The National Insurance Crime Bureau has a free service that lists vehicles identified as stolen or reported as having a salvage title by participating insurance companies. You can search up to five VINs per day. CARFAX also offers a free flood check.

When you’re looking at vehicle history reports, be sure to understand the different types of titles, which can vary by state.

  • Salvage: An insurance company has declared the vehicle a total loss because it suffered damage amounting to a significant portion of the car’s value. The insurance company settles the claim by paying the owner for the car and then selling it at an auto auction. Some states use the “salvaged” title brand for flood-damaged cars, so be aware of the rules in your area.
  • Flood: Some states have a specific flood or water damage title brand, but the definition varies. The Federal Trade Commission declares a car to be flooded when it sits in water deep enough to fill the engine compartment, while states also set their own standards. For example, Illinois declares a car flooded if the water reaches over the door sills and enters the passenger or trunk compartment, and the cost of repair exceeds one-third the fair market value of the car.
  • Rebuilt/Revived: Even if the car is repaired and put back into service, the title must bear the salvage rebuilt brand.

Get a professional inspection

Have the vehicle inspected by an independent, certified auto technician who doesn’t have ties to the seller. It can sometimes take an expert to spot the signs of flood damage in mechanical systems, especially if the seller is trying to hide it.

Be wary of underpriced cars

Use industry guides like Kelley Blue Book (KBB) or Edmunds to determine the general market value for the car you’re looking at, including the model year, mileage, trim level and options. If a deal seems too good to be true, you could be looking at buying a flood car.

Carefully look over the car yourself and take it for a test drive. Ask the seller if you can pay to have it inspected by your choice of independent mechanic. If they’re reluctant to agree, that could be a warning sign.

You should also be wary of newer cars sold with a bill of sale instead of a title — that could be an attempt to disguise the flood damage.

Trust your gut

If you’re thinking about buying a flood car, trust your intuition. The deal may not smell right — literally.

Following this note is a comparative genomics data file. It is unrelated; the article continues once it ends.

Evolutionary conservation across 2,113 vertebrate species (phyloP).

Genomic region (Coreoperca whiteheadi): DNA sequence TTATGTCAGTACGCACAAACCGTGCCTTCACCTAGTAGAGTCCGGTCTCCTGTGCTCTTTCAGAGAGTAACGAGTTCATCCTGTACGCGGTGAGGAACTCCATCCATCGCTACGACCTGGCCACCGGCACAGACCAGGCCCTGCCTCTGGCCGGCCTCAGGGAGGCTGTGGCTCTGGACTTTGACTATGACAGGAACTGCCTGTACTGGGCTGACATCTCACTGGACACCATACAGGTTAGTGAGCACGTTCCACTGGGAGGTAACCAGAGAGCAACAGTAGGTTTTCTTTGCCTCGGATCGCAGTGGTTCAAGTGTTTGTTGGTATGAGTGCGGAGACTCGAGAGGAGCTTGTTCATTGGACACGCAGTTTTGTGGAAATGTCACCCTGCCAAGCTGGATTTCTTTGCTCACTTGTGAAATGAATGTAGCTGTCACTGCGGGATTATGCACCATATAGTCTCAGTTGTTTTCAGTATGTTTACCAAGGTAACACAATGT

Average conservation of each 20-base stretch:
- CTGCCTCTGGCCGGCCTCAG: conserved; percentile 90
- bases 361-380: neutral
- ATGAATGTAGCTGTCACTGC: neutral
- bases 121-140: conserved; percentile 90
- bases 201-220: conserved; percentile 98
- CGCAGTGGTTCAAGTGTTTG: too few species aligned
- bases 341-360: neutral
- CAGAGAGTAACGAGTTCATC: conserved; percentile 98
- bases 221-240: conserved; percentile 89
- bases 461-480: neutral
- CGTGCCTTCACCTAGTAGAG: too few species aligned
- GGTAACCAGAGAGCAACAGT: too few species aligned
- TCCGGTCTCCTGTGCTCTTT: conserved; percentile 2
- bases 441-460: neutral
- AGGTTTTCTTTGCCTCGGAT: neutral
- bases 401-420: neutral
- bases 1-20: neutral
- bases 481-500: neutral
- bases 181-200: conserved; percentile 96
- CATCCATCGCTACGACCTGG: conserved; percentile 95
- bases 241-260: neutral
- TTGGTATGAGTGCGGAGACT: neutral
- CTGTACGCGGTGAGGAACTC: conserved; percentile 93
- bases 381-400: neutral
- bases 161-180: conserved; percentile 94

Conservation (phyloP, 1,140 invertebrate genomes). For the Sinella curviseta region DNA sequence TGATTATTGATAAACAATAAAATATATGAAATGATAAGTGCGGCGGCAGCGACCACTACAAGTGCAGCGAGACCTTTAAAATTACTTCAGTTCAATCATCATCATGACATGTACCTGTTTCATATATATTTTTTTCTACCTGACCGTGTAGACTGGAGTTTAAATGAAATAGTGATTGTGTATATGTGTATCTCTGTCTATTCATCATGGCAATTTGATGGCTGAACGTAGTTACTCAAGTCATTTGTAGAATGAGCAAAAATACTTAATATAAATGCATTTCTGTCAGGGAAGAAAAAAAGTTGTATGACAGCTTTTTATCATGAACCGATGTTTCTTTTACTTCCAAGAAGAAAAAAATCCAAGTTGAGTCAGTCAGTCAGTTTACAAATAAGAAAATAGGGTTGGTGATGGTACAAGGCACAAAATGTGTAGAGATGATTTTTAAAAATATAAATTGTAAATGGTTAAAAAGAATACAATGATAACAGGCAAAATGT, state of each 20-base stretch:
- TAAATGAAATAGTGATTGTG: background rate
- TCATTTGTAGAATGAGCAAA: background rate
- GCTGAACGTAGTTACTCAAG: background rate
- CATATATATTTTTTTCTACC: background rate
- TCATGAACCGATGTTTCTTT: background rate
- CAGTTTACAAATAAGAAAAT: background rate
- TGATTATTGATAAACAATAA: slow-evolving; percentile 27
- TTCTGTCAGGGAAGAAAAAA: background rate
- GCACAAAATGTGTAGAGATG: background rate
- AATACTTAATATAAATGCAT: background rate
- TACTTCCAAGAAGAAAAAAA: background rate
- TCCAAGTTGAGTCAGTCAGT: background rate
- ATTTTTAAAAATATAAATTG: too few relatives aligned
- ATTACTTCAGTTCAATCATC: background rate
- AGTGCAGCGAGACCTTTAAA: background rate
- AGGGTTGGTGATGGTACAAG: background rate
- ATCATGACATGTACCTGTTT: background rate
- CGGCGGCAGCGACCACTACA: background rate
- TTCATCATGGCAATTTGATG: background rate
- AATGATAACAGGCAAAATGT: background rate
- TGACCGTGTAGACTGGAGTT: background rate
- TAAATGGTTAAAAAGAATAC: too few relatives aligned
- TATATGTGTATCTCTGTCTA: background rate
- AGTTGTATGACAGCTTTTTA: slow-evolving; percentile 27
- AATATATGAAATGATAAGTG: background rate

Look over the ownership and service history for consistency. Was the car registered in a state with recent flooding? Are there gaps in the history or recent changes in the state where it’s registered? Does the owner say the title got lost and is selling a car with a bill of sale? Does the seller seem to be in a hurry?

If something doesn’t seem right, it may be safer to pass on the deal.

Is it ever worth buying a car with a salvage title?

Buying a car with a salvage title can work out, if you’re fully aware of the problems and understand what’s been done to correct them. You may be able to get a functional car for less money. If you have bad credit, it may feel like it’s easier to pay cash to buy a flood car. But there are alternatives, such as a bad-credit auto loan.

Cars with a salvage title other than a flood brand may be a better bet than buying a car with water damage, which could have hidden problems. If you’re not ready to tackle the repairs or deal with the problems, it’s probably best to find another vehicle. Above all else, know what you’re getting into and make an informed decision.

Flood cars are prone to electrical problems due to corrosion, which can take time to surface. A car that works great during the test drive could develop problems months later. It can also make a difference whether the car was flooded with fresh or salt water. Salt water from seaside areas is much more corrosive to a vehicle, causing more extensive damage.

If flood waters rise over the engine, water has probably made its way inside the engine components through the air intake system, leading to significant damage that’s often not worth repairing. If you drive a vehicle through high water, it could force water into the engine and cause engine failure.

It’s possible a flood car could wind up at a dealership through title washing, in which unscrupulous dealers fail to disclose the flood damage on a title.